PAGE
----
Since you are using plywood to build your reptile enclosure, it would be best to seal with a non-toxic sealant such as a clear acrylic-based coating. This will lock and seal in the formaldehyde.

Silicone sealants work well. But you must ensure that the sealant is 100% silicone. Silicone brands that are not 100% silicone may have some toxic fumes that may cause health challenges for your reptiles. Other sealants may also work well, but it is important that you observe the safety precautions. Also, it is important that you allow the enclosure to fully cure before putting your reptiles in it. Some sealants cure within forty-eight hours after the application. Others may take up to seven days to cure completely. You may leave it for some extra hours or days just to be extra confident that all the toxic fumes are gone. 

Taking Other Safety Factors into Account

Other considerations include the following.

Heat Flow Regulation

Reptiles are ectothermic in nature. This means they are coldblooded and need a heat source to help them regulate the internal heat levels they need for metabolic activities. 

It is usual practice to use artificial heat sources such as heat mats and heat lamps to supply the heat they need. But if care is not taken, choosing the wrong heat source for your reptile while building the enclosure can cause safety risks for your reptiles. Instances here include the following:

  • Fixing a heat lamp in a small size reptile enclosure. 
  • For a small enclosure, a stand with a clamp would be appropriate to regulate the heat lamp’s heat. If fixed in the enclosure, the reptile could suffer stress from the excess heat. This could also lead to severe health problems. Hence, it would be unsafe to have a heat source directly in such a small enclosure.

It would be best to also construct a space for a thermometer in the enclosure to monitor the temperature.

  • Exposing wires of the heating system in the enclosure 
  • This could happen during the construction process. If naked wires are accidentally left open or poorly connected in the enclosure, you would be deliberately putting your reptiles at the risk of electrocution. Explore options that prevent the interior wiring of the enclosures. Ensure to use insulations during the construction if wires must be in the enclosure. 

Poor Choice of Decoration

Decorative items that could injure the reptile should never be used to decorate a reptile enclosure. Instances include:

  • Attaching artificial greenery with sharp objects such as pins that have exposed sharp points. It would be best to attach greenery with adhesives. But ensure that the adhesive cures completely so that your reptiles do not suffer any respiratory challenge or skin irritation from exposure to any toxic fumes from the adhesive.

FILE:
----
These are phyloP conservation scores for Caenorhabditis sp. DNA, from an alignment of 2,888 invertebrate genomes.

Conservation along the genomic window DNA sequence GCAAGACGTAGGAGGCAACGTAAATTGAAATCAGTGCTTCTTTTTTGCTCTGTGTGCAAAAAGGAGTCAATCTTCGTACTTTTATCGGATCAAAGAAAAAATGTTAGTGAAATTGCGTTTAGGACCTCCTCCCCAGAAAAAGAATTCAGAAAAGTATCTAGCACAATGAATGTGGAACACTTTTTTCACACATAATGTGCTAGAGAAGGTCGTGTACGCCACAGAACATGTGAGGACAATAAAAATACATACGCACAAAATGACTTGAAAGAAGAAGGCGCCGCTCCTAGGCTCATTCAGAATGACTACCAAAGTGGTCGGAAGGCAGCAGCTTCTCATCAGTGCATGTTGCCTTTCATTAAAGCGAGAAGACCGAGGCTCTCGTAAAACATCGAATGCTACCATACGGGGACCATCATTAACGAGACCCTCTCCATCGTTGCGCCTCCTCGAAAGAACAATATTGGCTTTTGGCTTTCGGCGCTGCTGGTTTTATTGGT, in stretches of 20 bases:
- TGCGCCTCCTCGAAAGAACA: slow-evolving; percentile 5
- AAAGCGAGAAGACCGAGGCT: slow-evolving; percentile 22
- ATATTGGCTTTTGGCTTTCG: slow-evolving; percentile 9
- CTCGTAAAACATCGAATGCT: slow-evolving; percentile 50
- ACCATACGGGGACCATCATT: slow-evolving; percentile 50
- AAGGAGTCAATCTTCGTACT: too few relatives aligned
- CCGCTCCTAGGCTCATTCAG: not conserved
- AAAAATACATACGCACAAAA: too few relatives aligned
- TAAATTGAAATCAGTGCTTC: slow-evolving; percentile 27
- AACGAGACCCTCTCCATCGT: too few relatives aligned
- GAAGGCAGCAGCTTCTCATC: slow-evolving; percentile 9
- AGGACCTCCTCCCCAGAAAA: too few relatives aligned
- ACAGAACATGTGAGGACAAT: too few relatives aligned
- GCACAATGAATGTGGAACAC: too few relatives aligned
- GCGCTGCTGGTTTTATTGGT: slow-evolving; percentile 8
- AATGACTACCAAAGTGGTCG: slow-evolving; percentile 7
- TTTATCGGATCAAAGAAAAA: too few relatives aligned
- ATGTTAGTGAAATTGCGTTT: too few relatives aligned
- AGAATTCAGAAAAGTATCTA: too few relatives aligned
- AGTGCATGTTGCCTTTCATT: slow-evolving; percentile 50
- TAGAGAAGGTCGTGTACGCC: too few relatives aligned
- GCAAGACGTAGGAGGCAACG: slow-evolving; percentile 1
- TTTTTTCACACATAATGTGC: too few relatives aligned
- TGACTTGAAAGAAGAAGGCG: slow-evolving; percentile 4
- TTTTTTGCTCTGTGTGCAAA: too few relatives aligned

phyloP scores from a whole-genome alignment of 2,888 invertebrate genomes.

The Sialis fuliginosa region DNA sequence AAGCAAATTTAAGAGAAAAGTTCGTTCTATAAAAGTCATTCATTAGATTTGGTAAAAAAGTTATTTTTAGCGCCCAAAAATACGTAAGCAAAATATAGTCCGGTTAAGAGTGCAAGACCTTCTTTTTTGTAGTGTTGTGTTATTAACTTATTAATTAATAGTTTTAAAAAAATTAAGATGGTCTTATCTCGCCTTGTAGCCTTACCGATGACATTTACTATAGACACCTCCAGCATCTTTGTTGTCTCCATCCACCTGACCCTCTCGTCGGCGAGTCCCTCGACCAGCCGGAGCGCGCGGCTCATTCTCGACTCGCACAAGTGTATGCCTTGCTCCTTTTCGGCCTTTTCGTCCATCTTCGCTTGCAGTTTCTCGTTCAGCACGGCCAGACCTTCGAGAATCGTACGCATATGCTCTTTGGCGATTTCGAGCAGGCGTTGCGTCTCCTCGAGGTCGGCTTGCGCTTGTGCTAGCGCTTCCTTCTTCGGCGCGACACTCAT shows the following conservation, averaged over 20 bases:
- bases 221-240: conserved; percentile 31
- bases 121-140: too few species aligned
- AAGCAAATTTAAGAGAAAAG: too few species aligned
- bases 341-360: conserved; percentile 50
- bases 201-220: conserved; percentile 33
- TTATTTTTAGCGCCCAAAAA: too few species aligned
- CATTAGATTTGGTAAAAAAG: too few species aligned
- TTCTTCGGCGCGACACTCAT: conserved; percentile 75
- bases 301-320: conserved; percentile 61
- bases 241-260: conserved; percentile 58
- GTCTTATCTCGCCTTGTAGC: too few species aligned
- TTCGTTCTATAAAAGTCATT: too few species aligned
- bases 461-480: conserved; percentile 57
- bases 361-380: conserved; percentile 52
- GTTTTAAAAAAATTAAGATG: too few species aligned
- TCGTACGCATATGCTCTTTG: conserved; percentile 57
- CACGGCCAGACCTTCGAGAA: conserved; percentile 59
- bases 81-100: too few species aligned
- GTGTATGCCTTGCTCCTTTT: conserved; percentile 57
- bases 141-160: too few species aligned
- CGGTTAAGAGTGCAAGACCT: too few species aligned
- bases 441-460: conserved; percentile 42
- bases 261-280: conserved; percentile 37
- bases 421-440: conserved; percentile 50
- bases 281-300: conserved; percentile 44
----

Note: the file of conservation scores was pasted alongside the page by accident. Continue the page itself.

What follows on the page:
• Poorly constructed hides that could fall apart and injure the reptile. 
  • Poor choice of hide material threatens the safety of the reptile. For example, It would be unsafe to use styrofoam as a hide choice without taking steps to ensure that the reptile does not scratch and swallow tiny chunks of it. That could cause a gastrointestinal problem even block the airway of the reptile. 
  • Another example is failing to secure rocks used to construct hides properly. The rocks could fall apart and land on your reptile with a sharp point or on a delicate part of its body. This would cause injury to your reptile. So during the construction period, it would be best to secure rocks well. 


Ventilation is of importance and should direct the construction of a safe enclosure. However, it is highly unlikely that a hobbyist builds an enclosure that does not allow for any ventilation at all; enclosures that allow ventilation but inadequately are unsafe for your reptiles. 

The nature and size of the reptile will determine the size of the airways to be built in the enclosure. But a cardinal principle of construction for ventilation is to provide a two-way ventilation system. This will ensure proper movement of oxygen in the enclosure for your reptile.


Building your reptile enclosure with fire-resistant materials is a sure way to ensure the safety of your reptiles. After constructing the enclosure, coating it all around with a fire-resistant sealant would help to minimize the risk of the enclosure easily burning up during a fire breakout. This will buy you enough time to save your reptile. Also, it would work great to reduce the possibility of a fire outbreak from any accidental mishandling of your heating system.


The need for housing your reptile is as equally important as the safety of the housing structure. Safety must be construed in a broader sense because the health and wellbeing of your pet are very important. These important, eye-opening details are sure to help you make sound decisions for the construction.